Monday, May 02, 2022

The Peerless Prognosticator Brings You: 2022 Eastern Conference Quarterfinal, Washington Capitals vs. Florida Panthers


The Peerless Prognosticator is ON THE AIR!!!

Washington Capitals (44-26-12)


Florida Panthers (58-18-6)

Then and Now I

It will surprise few Caps fans that this year’s edition of the club is inferior to last season’s club, at least in terms of their rankings across statistical categories.  The one thing that does stand out in a good way, though, is the Caps’ success on the road.  They were tied for first in road wins both last season and this, and their 44 wins combined over the last two seasons are three more than Carolina, Colorado, and the Caps’ first round opponent Florida compiled.  For those who might have forgotten, the Caps tied an all-time record with ten road wins in the 2018 postseason, matching the totals of four other teams prior to that achievement (St. Louis and Tampa Bay have since tied that record).  On the other hand, those home win totals in each season trailing the road win totals is a problem.  The 36-win total on home ice over the past two seasons rank 17th in the league.  But if you need another refresher, the Caps won only six of 11 home games on their way to the Stanley Cup in 2018.  The road might not be the easiest path to winning a championship, but it can be navigated. 

Looking at those year to year changes line-by-line.  It is not a pleasant thing to contemplate.  And when you compare this year’s Caps’ rankings to those of the Panthers, the picture takes a darker turn.  They have a better road win total and a better penalty kill.  But the Panthers not only rank higher than the Caps or are tied in the other categories, Florida ranks first in six of the 11 categories overall. 

Then and Now II

The Caps and Panthers met three times this season, the Caps going 1-1-1.  Washington also happened to be the only team in the league to hit up the Panthers for four goals three times.  Some odd facts about those three games…

- On special teams, one team would be successful, the other would not, all three times.  The Caps went 1-for-3 in the middle game of the season series, while the Panthers were 0-for-3.  In the first and third games, the Panthers went 1-for-3 and 2-for 4, respectively, while the Caps were shut out on two chances in each game.

- The Caps outshot the Panthers twice, 42-33 in the 5-4 overtime loss on November 4th in the first game of the season series and 29-22 in the Caps’ 4-3 win on November 26th in the middle game of the series.  The Panthers lit up the Caps for 51 shots in their 5-4 win over the Caps on November 30th.

- The Caps scored first in one of the three games against Florida.  It was the one they lost in regulation (5-4 on November 30th).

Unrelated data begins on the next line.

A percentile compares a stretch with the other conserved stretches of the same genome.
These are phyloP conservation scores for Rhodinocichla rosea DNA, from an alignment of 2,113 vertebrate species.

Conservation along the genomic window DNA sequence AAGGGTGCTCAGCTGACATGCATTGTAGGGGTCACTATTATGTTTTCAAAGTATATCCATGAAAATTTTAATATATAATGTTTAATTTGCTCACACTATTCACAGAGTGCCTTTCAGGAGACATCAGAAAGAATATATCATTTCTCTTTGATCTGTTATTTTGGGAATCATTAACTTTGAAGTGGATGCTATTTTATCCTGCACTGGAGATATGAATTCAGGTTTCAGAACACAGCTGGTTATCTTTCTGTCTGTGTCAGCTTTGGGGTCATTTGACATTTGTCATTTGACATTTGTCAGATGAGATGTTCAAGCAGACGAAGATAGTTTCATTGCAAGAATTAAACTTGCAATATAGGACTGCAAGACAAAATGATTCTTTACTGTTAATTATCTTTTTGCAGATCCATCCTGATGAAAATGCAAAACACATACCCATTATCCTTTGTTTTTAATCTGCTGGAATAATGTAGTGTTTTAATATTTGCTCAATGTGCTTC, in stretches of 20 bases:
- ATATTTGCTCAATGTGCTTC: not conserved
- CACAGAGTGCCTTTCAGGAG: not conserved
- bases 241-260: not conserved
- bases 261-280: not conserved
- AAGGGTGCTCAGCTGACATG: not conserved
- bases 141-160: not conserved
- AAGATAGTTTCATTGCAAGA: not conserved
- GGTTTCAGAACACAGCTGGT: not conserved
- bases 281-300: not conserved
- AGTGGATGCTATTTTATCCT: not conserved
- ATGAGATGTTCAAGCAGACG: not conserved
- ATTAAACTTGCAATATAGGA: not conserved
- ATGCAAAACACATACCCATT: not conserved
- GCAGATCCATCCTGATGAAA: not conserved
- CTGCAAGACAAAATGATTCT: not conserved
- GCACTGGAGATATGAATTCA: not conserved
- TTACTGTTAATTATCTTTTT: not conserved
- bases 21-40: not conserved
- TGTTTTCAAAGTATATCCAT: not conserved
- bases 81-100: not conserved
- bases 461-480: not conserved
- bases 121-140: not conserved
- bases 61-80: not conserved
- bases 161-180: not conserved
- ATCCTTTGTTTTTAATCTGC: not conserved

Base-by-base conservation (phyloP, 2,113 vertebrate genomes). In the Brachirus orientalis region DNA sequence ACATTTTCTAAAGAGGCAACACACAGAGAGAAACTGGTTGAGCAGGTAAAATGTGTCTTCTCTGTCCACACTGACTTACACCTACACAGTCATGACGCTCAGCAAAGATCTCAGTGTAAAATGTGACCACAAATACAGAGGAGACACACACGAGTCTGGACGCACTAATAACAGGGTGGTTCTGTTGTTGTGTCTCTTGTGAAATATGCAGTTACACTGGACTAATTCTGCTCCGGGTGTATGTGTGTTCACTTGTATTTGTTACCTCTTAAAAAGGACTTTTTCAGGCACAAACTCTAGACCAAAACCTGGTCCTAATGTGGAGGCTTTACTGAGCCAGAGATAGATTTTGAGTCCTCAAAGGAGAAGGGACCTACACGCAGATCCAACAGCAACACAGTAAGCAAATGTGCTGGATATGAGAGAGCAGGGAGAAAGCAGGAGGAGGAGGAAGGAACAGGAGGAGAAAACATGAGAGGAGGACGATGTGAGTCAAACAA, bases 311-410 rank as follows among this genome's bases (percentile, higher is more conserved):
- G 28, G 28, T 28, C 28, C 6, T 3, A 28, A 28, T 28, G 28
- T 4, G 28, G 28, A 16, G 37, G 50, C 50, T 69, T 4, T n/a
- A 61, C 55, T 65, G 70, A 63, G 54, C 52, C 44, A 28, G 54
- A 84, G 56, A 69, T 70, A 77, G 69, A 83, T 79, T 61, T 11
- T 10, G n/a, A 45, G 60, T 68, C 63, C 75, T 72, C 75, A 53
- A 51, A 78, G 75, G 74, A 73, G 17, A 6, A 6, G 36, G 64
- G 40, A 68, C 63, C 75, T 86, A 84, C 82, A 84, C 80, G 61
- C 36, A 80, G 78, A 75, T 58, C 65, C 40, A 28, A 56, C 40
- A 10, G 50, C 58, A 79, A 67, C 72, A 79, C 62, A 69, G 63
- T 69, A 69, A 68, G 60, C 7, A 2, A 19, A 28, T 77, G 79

- Florida was one of two teams the Caps had three one-goal games against.  The other team was the other Florida team, the Tampa Bay Lightning.  The Caps went 1-1-1 against them, too.

- The Caps lost both games when they were a “minus” in net penalties; they won when they split six penalties with the Panthers, a 4-3 decision on November 26th.

How Caps of you to notice…

Florida averaged 4.11 goals per game in the regular season. In 28 games when allowing four or more goals this season, the Caps went 3-19-6.

How Caps of you to notice II…

In the Ovechkin era, the Caps have allowed four or more goals in a game 38 times.  They are 4-34.  Get the feeling that if Florida is “average,” by their standards, they’re going to make short work of the Caps?

Never Ever…Again

This will be the Caps’ 32nd trip to the postseason.  They (still) have yet to sweep a seven-game series.  Yeah, yeah...we've mentioned this before.

The Magic Number

40.  If the Caps’ shot meter climbs above 40 shots, that is not necessarily a good sign.  In the post 2004-2005 lockout era, the Caps have posted 40 or more shots 18 times in the playoffs.  They are 6-12 in those games. 

The Cast of Skaters

Washington spread the scoring around fairly well against Florida this season.  Of the 22 skaters to face the Panthers this season, 16 posted at least one point. Eleven of them are likely to get regular work in this series.  As one would expect, Alex Ovechkin led the team in both goals (four) and points (six).  However, that is one-third of the goal total the Caps had against the Panthers this season, which makes Ovechkin’s availability early in the series an even more important consideration (he missed the last three games of the regular season with an upper body injury).  The odd thing here is that Connor McMichael has two goals, one of two other Capitals with multi-goal seasons against Florida (Tom Wilson is the other).  He has the only “first goal” scored by a Capital in the three-game series, and Florida is the only team against which he has more than one goal in his career to date.